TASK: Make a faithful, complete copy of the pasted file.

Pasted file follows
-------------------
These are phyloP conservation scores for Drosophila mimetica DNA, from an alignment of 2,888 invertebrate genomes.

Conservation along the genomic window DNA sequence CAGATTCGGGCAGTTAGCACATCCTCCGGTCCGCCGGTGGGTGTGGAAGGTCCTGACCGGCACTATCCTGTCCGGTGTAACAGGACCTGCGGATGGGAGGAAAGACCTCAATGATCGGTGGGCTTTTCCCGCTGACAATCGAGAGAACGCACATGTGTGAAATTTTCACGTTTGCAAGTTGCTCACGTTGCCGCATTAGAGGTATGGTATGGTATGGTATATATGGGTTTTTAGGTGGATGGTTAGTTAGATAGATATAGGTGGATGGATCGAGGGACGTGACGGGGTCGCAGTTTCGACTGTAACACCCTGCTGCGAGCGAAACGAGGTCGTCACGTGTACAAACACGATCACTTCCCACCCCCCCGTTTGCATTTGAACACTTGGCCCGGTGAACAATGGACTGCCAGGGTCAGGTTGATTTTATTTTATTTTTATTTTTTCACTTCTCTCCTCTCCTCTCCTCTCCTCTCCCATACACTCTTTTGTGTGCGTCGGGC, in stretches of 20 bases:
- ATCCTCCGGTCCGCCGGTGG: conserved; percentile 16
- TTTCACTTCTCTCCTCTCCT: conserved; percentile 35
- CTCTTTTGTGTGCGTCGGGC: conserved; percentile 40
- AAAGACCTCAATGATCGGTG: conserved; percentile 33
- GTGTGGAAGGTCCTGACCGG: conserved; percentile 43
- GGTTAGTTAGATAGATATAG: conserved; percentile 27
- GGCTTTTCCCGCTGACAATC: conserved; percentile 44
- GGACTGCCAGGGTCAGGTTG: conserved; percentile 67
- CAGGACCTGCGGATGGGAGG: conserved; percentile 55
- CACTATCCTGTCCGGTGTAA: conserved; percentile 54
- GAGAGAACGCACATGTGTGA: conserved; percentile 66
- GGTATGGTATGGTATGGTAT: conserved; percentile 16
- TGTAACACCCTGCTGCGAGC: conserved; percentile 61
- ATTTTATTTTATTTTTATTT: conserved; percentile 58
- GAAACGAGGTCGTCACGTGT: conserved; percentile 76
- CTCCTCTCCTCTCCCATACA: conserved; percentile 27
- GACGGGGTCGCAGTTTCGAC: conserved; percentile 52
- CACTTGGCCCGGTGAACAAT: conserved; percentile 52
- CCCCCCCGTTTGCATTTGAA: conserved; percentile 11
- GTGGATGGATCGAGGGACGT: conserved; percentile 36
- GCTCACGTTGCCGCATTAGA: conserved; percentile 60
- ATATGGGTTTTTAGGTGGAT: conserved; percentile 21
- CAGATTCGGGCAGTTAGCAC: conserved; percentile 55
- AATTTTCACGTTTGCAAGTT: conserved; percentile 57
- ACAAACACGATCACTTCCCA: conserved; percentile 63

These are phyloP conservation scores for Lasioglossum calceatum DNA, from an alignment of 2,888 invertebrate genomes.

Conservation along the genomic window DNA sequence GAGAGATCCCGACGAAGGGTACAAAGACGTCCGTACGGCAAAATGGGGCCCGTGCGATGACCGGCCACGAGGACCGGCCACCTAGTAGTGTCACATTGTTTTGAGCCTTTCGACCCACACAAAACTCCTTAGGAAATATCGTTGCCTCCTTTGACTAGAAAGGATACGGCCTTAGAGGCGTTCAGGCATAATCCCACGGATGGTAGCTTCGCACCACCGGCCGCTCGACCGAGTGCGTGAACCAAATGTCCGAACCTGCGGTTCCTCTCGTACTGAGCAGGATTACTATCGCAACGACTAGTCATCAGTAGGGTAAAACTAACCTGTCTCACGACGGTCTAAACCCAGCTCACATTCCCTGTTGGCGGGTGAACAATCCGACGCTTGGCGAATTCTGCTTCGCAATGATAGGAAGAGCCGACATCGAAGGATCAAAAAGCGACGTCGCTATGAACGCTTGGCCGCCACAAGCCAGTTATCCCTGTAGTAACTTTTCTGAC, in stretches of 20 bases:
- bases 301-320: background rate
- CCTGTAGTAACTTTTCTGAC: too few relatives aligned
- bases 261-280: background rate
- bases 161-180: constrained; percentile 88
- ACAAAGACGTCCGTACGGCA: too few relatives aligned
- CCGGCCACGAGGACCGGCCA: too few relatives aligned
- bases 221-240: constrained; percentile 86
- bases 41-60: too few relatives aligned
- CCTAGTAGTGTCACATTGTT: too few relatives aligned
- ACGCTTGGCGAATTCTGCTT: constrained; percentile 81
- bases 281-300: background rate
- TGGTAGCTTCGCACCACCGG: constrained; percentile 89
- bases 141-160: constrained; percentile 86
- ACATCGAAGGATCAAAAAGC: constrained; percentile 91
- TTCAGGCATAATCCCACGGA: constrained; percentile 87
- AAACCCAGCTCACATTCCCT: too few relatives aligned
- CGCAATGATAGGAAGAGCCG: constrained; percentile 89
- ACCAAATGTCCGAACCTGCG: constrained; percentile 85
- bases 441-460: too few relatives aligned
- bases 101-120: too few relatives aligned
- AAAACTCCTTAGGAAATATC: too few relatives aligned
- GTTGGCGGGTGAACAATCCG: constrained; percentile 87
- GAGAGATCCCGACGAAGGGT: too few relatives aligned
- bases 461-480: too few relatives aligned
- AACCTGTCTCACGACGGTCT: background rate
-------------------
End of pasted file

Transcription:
These are phyloP conservation scores for Drosophila mimetica DNA, from an alignment of 2,888 invertebrate genomes.

Conservation along the genomic window DNA sequence CAGATTCGGGCAGTTAGCACATCCTCCGGTCCGCCGGTGGGTGTGGAAGGTCCTGACCGGCACTATCCTGTCCGGTGTAACAGGACCTGCGGATGGGAGGAAAGACCTCAATGATCGGTGGGCTTTTCCCGCTGACAATCGAGAGAACGCACATGTGTGAAATTTTCACGTTTGCAAGTTGCTCACGTTGCCGCATTAGAGGTATGGTATGGTATGGTATATATGGGTTTTTAGGTGGATGGTTAGTTAGATAGATATAGGTGGATGGATCGAGGGACGTGACGGGGTCGCAGTTTCGACTGTAACACCCTGCTGCGAGCGAAACGAGGTCGTCACGTGTACAAACACGATCACTTCCCACCCCCCCGTTTGCATTTGAACACTTGGCCCGGTGAACAATGGACTGCCAGGGTCAGGTTGATTTTATTTTATTTTTATTTTTTCACTTCTCTCCTCTCCTCTCCTCTCCTCTCCCATACACTCTTTTGTGTGCGTCGGGC, in stretches of 20 bases:
- ATCCTCCGGTCCGCCGGTGG: conserved; percentile 16
- TTTCACTTCTCTCCTCTCCT: conserved; percentile 35
- CTCTTTTGTGTGCGTCGGGC: conserved; percentile 40
- AAAGACCTCAATGATCGGTG: conserved; percentile 33
- GTGTGGAAGGTCCTGACCGG: conserved; percentile 43
- GGTTAGTTAGATAGATATAG: conserved; percentile 27
- GGCTTTTCCCGCTGACAATC: conserved; percentile 44
- GGACTGCCAGGGTCAGGTTG: conserved; percentile 67
- CAGGACCTGCGGATGGGAGG: conserved; percentile 55
- CACTATCCTGTCCGGTGTAA: conserved; percentile 54
- GAGAGAACGCACATGTGTGA: conserved; percentile 66
- GGTATGGTATGGTATGGTAT: conserved; percentile 16
- TGTAACACCCTGCTGCGAGC: conserved; percentile 61
- ATTTTATTTTATTTTTATTT: conserved; percentile 58
- GAAACGAGGTCGTCACGTGT: conserved; percentile 76
- CTCCTCTCCTCTCCCATACA: conserved; percentile 27
- GACGGGGTCGCAGTTTCGAC: conserved; percentile 52
- CACTTGGCCCGGTGAACAAT: conserved; percentile 52
- CCCCCCCGTTTGCATTTGAA: conserved; percentile 11
- GTGGATGGATCGAGGGACGT: conserved; percentile 36
- GCTCACGTTGCCGCATTAGA: conserved; percentile 60
- ATATGGGTTTTTAGGTGGAT: conserved; percentile 21
- CAGATTCGGGCAGTTAGCAC: conserved; percentile 55
- AATTTTCACGTTTGCAAGTT: conserved; percentile 57
- ACAAACACGATCACTTCCCA: conserved; percentile 63

These are phyloP conservation scores for Lasioglossum calceatum DNA, from an alignment of 2,888 invertebrate genomes.

Conservation along the genomic window DNA sequence GAGAGATCCCGACGAAGGGTACAAAGACGTCCGTACGGCAAAATGGGGCCCGTGCGATGACCGGCCACGAGGACCGGCCACCTAGTAGTGTCACATTGTTTTGAGCCTTTCGACCCACACAAAACTCCTTAGGAAATATCGTTGCCTCCTTTGACTAGAAAGGATACGGCCTTAGAGGCGTTCAGGCATAATCCCACGGATGGTAGCTTCGCACCACCGGCCGCTCGACCGAGTGCGTGAACCAAATGTCCGAACCTGCGGTTCCTCTCGTACTGAGCAGGATTACTATCGCAACGACTAGTCATCAGTAGGGTAAAACTAACCTGTCTCACGACGGTCTAAACCCAGCTCACATTCCCTGTTGGCGGGTGAACAATCCGACGCTTGGCGAATTCTGCTTCGCAATGATAGGAAGAGCCGACATCGAAGGATCAAAAAGCGACGTCGCTATGAACGCTTGGCCGCCACAAGCCAGTTATCCCTGTAGTAACTTTTCTGAC, in stretches of 20 bases:
- bases 301-320: background rate
- CCTGTAGTAACTTTTCTGAC: too few relatives aligned
- bases 261-280: background rate
- bases 161-180: constrained; percentile 88
- ACAAAGACGTCCGTACGGCA: too few relatives aligned
- CCGGCCACGAGGACCGGCCA: too few relatives aligned
- bases 221-240: constrained; percentile 86
- bases 41-60: too few relatives aligned
- CCTAGTAGTGTCACATTGTT: too few relatives aligned
- ACGCTTGGCGAATTCTGCTT: constrained; percentile 81
- bases 281-300: background rate
- TGGTAGCTTCGCACCACCGG: constrained; percentile 89
- bases 141-160: constrained; percentile 86
- ACATCGAAGGATCAAAAAGC: constrained; percentile 91
- TTCAGGCATAATCCCACGGA: constrained; percentile 87
- AAACCCAGCTCACATTCCCT: too few relatives aligned
- CGCAATGATAGGAAGAGCCG: constrained; percentile 89
- ACCAAATGTCCGAACCTGCG: constrained; percentile 85
- bases 441-460: too few relatives aligned
- bases 101-120: too few relatives aligned
- AAAACTCCTTAGGAAATATC: too few relatives aligned
- GTTGGCGGGTGAACAATCCG: constrained; percentile 87
- GAGAGATCCCGACGAAGGGT: too few relatives aligned
- bases 461-480: too few relatives aligned
- AACCTGTCTCACGACGGTCT: background rate